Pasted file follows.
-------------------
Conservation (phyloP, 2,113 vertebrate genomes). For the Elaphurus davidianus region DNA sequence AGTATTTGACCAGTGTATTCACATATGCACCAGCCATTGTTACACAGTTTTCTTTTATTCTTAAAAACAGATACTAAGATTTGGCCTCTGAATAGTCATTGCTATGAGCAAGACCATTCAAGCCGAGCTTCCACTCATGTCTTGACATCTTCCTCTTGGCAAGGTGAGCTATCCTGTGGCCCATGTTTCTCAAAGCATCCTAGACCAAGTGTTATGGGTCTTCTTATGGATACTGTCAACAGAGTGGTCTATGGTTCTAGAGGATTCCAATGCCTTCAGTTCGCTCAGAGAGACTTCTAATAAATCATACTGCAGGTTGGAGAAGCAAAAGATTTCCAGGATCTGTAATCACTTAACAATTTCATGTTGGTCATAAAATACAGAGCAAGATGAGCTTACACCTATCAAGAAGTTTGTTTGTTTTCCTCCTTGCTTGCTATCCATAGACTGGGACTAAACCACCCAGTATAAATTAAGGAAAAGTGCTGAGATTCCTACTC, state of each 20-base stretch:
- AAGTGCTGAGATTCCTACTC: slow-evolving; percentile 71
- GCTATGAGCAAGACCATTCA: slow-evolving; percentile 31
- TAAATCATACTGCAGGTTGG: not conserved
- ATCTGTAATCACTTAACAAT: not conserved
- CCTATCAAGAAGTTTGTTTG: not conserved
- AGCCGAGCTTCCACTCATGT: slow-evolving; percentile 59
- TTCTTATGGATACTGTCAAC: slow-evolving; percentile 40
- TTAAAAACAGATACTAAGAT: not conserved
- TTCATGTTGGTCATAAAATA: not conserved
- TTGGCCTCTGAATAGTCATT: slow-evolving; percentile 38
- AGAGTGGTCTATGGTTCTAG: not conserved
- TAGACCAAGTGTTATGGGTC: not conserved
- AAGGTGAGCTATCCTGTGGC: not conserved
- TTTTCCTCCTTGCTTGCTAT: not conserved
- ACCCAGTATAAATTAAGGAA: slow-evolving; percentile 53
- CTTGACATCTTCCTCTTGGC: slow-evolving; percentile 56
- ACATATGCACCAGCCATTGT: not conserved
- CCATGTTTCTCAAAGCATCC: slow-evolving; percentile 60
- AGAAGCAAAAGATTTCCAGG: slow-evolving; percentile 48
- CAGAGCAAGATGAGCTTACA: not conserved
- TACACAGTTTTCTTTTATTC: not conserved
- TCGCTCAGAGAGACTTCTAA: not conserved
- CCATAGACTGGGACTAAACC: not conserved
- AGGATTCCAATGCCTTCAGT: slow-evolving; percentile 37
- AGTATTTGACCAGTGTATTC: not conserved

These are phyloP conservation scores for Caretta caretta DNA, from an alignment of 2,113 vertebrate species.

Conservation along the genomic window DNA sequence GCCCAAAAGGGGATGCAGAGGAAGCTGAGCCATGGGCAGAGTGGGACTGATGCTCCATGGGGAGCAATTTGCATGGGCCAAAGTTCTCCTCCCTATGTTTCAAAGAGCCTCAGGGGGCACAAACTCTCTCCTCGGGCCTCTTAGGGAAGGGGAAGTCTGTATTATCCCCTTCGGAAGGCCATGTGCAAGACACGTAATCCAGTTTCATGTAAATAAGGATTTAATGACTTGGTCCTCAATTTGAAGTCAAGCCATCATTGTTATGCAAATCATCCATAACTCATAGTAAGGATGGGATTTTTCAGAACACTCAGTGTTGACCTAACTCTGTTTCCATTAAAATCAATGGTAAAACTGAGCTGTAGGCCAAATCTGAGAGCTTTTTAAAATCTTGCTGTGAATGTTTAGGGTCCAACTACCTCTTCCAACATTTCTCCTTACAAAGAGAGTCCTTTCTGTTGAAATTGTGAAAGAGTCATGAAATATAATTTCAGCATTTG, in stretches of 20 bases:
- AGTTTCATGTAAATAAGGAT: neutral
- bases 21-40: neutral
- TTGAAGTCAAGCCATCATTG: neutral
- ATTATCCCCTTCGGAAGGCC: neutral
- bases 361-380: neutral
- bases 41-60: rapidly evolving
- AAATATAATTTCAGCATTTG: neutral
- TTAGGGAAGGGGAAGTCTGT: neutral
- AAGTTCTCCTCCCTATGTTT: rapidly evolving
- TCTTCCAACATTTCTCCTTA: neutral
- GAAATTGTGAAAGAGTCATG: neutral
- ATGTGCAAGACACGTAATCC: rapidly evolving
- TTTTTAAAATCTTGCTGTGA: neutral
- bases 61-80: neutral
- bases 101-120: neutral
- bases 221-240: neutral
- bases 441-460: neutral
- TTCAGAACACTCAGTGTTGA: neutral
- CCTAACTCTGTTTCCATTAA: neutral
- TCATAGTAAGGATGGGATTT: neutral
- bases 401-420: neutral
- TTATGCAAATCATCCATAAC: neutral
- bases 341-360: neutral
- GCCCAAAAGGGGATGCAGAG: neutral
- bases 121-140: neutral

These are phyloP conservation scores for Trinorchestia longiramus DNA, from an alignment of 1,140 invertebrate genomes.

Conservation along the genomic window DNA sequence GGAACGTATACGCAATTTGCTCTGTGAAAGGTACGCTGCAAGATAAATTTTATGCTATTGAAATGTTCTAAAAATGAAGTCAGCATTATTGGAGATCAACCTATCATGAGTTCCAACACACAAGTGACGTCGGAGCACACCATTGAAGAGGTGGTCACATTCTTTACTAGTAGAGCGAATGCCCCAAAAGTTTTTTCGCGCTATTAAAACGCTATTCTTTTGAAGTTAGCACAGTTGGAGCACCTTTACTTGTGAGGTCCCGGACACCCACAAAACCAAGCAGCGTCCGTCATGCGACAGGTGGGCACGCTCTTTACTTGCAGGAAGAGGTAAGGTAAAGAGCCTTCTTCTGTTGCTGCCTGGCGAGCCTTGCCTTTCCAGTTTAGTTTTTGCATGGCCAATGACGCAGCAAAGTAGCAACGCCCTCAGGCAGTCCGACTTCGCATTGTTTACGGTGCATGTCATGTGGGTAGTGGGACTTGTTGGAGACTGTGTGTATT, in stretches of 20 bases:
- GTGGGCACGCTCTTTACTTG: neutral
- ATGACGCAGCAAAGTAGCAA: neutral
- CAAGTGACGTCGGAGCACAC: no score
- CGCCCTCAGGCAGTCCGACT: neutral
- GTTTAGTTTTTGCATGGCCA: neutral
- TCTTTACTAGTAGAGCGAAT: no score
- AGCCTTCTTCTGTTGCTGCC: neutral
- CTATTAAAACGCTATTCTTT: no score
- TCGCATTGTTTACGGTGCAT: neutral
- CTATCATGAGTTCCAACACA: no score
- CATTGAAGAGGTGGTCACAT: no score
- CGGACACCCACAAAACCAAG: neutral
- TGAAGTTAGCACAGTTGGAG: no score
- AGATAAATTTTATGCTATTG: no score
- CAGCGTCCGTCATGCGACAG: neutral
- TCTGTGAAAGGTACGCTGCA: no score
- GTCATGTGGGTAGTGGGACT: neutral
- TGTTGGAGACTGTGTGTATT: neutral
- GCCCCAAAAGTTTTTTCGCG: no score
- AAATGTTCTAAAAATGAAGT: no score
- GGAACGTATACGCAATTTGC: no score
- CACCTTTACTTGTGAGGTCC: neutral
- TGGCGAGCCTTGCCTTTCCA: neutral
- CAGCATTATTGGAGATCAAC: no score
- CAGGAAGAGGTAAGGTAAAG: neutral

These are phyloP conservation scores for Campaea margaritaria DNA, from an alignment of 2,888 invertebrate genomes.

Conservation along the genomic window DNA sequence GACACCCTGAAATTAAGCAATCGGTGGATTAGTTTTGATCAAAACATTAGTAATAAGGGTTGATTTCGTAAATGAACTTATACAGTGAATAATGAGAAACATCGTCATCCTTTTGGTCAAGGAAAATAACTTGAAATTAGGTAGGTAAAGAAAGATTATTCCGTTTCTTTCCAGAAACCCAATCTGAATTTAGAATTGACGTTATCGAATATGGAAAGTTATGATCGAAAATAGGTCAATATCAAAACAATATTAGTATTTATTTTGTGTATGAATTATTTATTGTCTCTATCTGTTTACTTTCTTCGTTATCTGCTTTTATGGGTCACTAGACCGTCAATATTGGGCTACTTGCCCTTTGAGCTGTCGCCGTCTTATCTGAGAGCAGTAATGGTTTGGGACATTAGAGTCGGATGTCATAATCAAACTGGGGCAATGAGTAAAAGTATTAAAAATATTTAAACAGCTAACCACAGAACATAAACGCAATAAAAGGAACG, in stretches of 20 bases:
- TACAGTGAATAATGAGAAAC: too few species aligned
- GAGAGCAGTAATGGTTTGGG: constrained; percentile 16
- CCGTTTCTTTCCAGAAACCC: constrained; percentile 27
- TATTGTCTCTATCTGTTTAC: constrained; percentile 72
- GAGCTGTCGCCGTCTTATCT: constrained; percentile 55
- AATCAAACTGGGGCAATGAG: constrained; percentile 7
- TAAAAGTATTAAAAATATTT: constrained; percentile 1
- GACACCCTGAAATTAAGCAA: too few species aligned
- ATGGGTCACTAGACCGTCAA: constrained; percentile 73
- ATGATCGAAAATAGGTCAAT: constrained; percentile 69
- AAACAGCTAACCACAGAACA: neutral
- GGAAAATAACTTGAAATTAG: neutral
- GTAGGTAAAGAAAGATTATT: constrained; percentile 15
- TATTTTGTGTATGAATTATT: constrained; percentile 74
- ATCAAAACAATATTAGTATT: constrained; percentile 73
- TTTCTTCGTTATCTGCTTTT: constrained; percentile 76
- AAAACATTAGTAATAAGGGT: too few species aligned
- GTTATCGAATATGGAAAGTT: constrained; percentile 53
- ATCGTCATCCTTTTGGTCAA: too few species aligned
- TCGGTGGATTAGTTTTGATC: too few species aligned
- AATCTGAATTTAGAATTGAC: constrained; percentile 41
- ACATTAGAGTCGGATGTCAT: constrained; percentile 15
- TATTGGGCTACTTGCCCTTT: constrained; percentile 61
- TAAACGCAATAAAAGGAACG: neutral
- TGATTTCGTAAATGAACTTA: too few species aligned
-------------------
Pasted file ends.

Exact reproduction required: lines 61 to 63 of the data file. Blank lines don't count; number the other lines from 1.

- TCTTTACTAGTAGAGCGAAT: no score
- AGCCTTCTTCTGTTGCTGCC: neutral
- CTATTAAAACGCTATTCTTT: no score